There is a pattern of no official reaction to the violent deeds of targeted organizations in conflict in the border regions of the continental U.S.

When the evidence of that pronounced pattern comes up in the federal RICO trial, it receives special handling and an omission of the full facts.

For instance, regarding the discovery of evidence in the case against the former President and Vice President of Bandidos, U.S.A., a co-counsel for the defense said the evidence turned over by the prosecution was complete up to the beginning of the Twin Peaks incidents, and there it stopped. In the days following the Twin Peaks violence at Waco, the discovery of witness statements and documentation of racketeering resumed where the timeline had been bare during the Twin Peaks investigation.

CERTAIN DOCUMENTS have come sailing over the transom at The Legendary that tell the full facts of how the alleged perpetrators at Gordon, Texas, who lacerated  with hammers and chains the scalp of a Cossack at the Bar-B Truck Stop, and the serious injuries to a Bandido’s head in the middle of the southbound traffic lanes at the 322 mile marker at Lorena, Texas, have been allowed to slip away and not face the music for their deeds.

The narratives don’t sound much different than the vaudeville scripts produced at the Laotian border, the Golan Heights, Gaza Strip, Afghani-Pakistani border, or any other border buffer where folks are looking to dominate the scene.

The net net: In these deadly attacks, police have arrested no one.

The Bar-B is located only a couple of miles from the Cossacks’ club house at Mingus on I-20, well on the way from Cowtown to Abilene, in Palo Pinto County.

A few minutes after 1 p.m Cossack Arthur David Young, 37, wheeled into the truck stop to get gas for his scoot.

His old lady, April Michelle Davis, went inside to pay for the fuel, and while she waited, dudes spilled out of three vehicles to beat up Young. One came inside and told the clerk, Kimberly Dawn Winblad, to turn off the emergency shut off valve.

She said no to that idea, so whoever he was found the emergency valve on his own and shut it off.

In a private interview, a biker who claims he has been confronted similarly in filling station brawls said he routinely keeps his butane lighter in hand while he fills the tanks of his hog. That’s why it’s standard practice to have someone go shut off the emergency valve before the festivities start.

Young said “about 20” bikers came tumbling out of three vehicles and told him to take off his vest with the Cossacks patch and Texas rocker arm.

When he refused, they started hitting his head with a hammer, left him bleeding.

After the cops arrived, they found two phones and took them to a DPS lab to have the data dumped. As it turned out, the pictures and texts indicated their owners are both members of the Villistas Motorcycle Club named Justin Dewayne Malloy and Michael David Dawson. When they located them at San Angelo, they admitted to being at Gordon, but declined to give statements without a lawyer present.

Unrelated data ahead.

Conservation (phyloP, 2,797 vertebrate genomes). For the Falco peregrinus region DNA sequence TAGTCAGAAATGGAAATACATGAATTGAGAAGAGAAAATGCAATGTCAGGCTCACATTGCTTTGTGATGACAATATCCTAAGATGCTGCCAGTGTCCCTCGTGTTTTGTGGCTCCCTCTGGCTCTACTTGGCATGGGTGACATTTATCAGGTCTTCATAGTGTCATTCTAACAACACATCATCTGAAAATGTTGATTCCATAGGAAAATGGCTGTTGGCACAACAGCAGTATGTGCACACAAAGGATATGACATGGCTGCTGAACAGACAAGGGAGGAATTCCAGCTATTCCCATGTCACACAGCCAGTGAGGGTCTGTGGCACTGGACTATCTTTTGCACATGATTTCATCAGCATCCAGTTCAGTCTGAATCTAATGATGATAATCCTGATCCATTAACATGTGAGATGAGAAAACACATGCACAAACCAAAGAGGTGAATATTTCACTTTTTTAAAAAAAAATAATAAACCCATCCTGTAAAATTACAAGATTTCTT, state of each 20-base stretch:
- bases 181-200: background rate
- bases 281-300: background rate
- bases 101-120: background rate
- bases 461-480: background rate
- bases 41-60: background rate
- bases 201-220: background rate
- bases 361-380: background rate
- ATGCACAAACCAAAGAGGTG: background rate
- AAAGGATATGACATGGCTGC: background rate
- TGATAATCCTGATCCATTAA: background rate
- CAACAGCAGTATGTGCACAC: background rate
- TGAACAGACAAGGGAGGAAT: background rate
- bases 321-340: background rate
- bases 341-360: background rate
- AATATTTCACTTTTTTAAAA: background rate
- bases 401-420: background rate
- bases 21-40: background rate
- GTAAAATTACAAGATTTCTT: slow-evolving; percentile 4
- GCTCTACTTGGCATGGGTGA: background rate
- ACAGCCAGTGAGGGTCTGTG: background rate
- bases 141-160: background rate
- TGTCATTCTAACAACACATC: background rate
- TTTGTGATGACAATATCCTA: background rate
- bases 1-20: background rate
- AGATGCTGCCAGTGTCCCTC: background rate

Nevertheless, the public learned from law enforcement that it was the dreaded Bandidos who whipped up on the Cossack’s head with a hammer. No proof, no positive ID, just the word of folks who would swear the Bandidos caused global warming and the Kennedy assassination, even though they didn’t form until 1966.

A couple of hours later, at the 322 mile marker in Lorena, Texas, just a few miles south of the I-35 and Highway 6 spaghetti bowl, Bandido Rolando Campos, 42,  and his father were on their hogs headed from Cowtown to San Antonio.

From “out of nowhere,” he told Officer Lorena Police Peter Rivas, 10 guys forced him in slow traffic into the barrier of a construction zone and knocked him off his bike.

That’s when about 10 guys jumped him and beat him with pipes and chains. Witnesses said they saw him laying in the middle of the road, face down, as the assailants beat it in their pickup trucks.

After the beating, when they arrived, police recovered a long black flashlight and a seven-round magazine for a 9 mm pistol dropped in the road.

As the investigation progressed, Lorena cops learned that a witness identified Cossack Roland C. Hawes, 30, a 300-pound biker from Bellmead with a bushy black beard.

He is one of 13 indicted in the Twin Peaks debacle released from prosecution by Elected Criminal District Attorney Abel Reyna when numerous members of his staff were subpoenaed to testify at a disqualification hearing about their coming forward to a federal investigator with information about his influence peddling, dropping cases for campaign contributions, and mishandling of drug evidence.

When Waco Gang Unit Detective Jeff Rogers, who showed up to testify at the trial of Jake Carrizal with no notes, no recollection of the specifics, and no way to give any really firm answers, apprehended the information, he urged the top echelon of the department’s brass to visit the local Cossack chapter to encourage them to attend the May 17, 2015 Confederation of Clubs meeting at the Twin Peaks Restaurant in order to try to make peace.

The recommendation received wide recognition from area law enforcement officials, as evinced in this memo authored by Dustin Losack.


Book’em, Danno.

So mote it be.

  • The Legendary

An eyewitness snapped this picture of Rolando Campos as he was forced out of the line of traffic and into a traffic barrier on Hwy 6




2 thoughts on “Three Guns In A Saddlebag”

  1. Shortly after Wino Willie Forkner passed away in 1997, the Boozefighters successfully disbanded his old Chapter, leaving them to start up “Wino’s Crew”. Back then, the Bandidos were about the only friends they had. My how things have changed.